The success of a city law aimed at slashing planet-warming emissions from buildings could depend on executing a state law to green the power grid, according to a new report.
The study, released by NYU’s Guarini Center, found that if the grid de-carbonizes by 2040 — on pace with requirements of the state’s Climate Leadership and Community Protection Act — most office building owners and some apartment managers wouldn’t have to do much to comply with Local Law 97’s emission limits.
“The requirements should not be very onerous for most buildings, at least for the commercial sector,” said Danielle Spiegel-Feld, executive director of the Guarini Center and a lead author on the report, commissioned by the Mayor’s Office of Climate and Sustainability.
The state’s Climate Leadership and Community Protection Act mandates electricity generated from zero-emissions sources by 2040, with the interim goal of 70% of power produced from renewables by 2030. A greener grid means an overall reduction in emissions.
Local Law 97 imposes greenhouse gas emissions caps on buildings, most over 25,000 square feet. Building owners must comply with the caps by 2024 and meet even stricter limits in 2030 — or face fines.
The aim is to chop building emissions 40% by 2030 and 80% by 2050. Buildings are the largest source of greenhouse gas emissions in New York City.
The city law, passed in 2019, called for studying the feasibility of a citywide carbon trading program, which would essentially allow buildings with low carbon emissions to sell credits to ones that exceed limits.
But the report looked beyond such a mechanism to the effects of the law without a trading program.
“The study does not substantiate the concerns about the costs of meeting LL97’s emissions caps that some in the real estate industry have expressed,” the report states.
The de Blasio administration will review the study, said Lauren Bale, a City Hall spokesperson.
The longer it takes to decarbonize the grid, the more costly it will be for building owners to comply with the emissions caps, the report found.
Some 91% of the buildings covered under the city law will fall under the emission caps set for the years spanning 2024 and 2029. That means those building owners won’t have to do anything to get reduce emissions — if the electricity grid de-carbonizes in line with the state-mandated timeline and the buildings maintain energy use at 2018 levels.
As the caps become more stringent between 2030 and 2034, more than half of the square footage will still comply.
But the report highlighted varying impacts for residential and commercial buildings.
‘The report highlighted varying impacts for residential and commercial buildings.’
Emissions from commercial buildings will reduce at a quicker clip than in residential buildings — meaning that owners of residential buildings will likely have to shell out more than commercial building owners to meet the emissions caps.
That’s because electricity is a larger share of energy used in offices and other commercial buildings. Most apartment complexes use on-site combustion of fossil fuels for heating and hot water.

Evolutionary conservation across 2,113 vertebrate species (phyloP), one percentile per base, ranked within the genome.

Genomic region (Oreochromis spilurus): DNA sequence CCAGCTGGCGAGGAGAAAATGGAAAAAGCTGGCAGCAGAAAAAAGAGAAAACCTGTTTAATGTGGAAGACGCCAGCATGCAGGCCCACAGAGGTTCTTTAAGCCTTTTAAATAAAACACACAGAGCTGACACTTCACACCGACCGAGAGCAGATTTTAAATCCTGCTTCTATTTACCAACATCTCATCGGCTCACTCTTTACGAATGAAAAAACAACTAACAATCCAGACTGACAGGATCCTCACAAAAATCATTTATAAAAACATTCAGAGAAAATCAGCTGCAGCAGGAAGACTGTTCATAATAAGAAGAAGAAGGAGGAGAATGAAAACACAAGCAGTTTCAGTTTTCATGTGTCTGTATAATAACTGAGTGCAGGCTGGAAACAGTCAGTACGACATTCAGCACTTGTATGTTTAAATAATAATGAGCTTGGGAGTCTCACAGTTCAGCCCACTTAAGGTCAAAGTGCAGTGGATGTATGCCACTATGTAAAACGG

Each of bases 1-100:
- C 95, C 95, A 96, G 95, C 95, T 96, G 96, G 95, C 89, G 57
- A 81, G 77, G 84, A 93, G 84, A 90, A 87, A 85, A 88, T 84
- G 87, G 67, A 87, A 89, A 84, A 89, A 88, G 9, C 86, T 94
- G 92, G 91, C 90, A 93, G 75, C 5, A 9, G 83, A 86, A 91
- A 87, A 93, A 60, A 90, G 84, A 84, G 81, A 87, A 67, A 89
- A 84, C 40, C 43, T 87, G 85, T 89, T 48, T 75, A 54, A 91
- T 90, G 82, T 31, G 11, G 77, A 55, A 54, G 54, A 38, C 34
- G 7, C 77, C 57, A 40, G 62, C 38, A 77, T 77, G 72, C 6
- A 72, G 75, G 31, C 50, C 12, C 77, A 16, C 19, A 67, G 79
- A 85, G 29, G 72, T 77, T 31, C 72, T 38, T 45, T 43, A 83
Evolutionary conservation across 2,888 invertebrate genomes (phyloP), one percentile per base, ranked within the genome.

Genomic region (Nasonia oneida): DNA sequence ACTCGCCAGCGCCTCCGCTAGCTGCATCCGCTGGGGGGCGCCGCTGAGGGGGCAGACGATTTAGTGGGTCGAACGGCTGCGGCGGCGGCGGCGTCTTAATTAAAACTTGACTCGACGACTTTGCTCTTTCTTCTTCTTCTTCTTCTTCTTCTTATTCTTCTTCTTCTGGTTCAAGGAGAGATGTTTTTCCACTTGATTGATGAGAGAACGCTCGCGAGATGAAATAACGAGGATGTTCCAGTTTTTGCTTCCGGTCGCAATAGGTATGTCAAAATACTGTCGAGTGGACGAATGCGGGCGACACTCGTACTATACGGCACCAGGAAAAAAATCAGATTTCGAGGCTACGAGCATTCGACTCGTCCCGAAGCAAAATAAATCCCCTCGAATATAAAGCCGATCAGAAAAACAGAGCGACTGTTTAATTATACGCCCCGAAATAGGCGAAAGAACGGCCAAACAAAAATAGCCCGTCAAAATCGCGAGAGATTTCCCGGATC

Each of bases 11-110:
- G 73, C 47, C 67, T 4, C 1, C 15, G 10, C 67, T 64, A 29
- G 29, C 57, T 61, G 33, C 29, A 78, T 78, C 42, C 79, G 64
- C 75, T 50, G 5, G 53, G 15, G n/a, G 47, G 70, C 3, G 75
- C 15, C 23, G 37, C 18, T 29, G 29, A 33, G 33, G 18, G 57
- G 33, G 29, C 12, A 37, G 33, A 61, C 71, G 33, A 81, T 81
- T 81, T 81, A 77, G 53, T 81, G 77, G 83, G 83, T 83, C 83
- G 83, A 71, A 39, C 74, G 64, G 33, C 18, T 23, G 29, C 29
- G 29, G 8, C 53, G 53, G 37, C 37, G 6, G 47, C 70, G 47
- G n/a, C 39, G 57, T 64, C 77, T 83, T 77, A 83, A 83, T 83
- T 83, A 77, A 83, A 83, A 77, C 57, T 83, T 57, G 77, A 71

By 2040, the report found, just 7% of commercial square footage would be over the emissions caps without taking any action if the grid is greened, compared to 73% of residential square footage.
The report found that a local carbon trading program would help building owners comply with the emissions caps under the city law and spur local investments. Under such a program, buildings that keep their emissions under the cap can sell credits to owners that are emitting beyond the limits.
The goal of a trading program, which would require city legislation, would be to generate revenue to invest in “environmental justice communities” — areas that shoulder disproportionate pollution burdens.
But that may be a hard sell in practice: Advocates for environmental justice communities have long criticized cap-and-trade programs. They say such market-trading programs don’t always reduce emissions — and may actually increase them in already polluted communities.
Such concerns torpedoed President Joe Biden’s selection of Mary Nichols to head the federal Environmental Protection Agency. Nichols was formerly the chair of the California Air Resources Board, the body that oversees the statewide cap-and-trade program.
Adams Approach Eyed
The implementation of Local Law 97 may well determine de Blasio’s legacy when it comes to climate. But the ongoing enforcement, via the Department of Buildings, will soon fall into the hands of the administration of Mayor-Elect Eric Adams.
More than a dozen incoming members of City Council last week wrote to Adams to underscore the importance of Local Law 97, calling it “the best and most important local climate and jobs legislation in the nation.”
Adams agrees with the goals of Local Law 97, but has concerns about the fines buildings could face if they’re not in compliance with the law, said his campaign spokesperson, Evan Thies.
The mayor-elect has pushed for investments in clean energy that will power buildings and for financial assistance from the city to help owners complete retrofits, Thies noted.
The real estate industry, which largely supported Adams’ mayoral campaign, has expressed concerns about the costs of complying with Local Law 97, especially given that the current grid is primarily powered by fossil fuels.
James Whelan, president of the Real Estate Board of New York, said in a statement that he looked forward to “working with the incoming city administration to explore the potential for a smart carbon trading scheme and make meaningful progress on reducing carbon emissions in New York City.”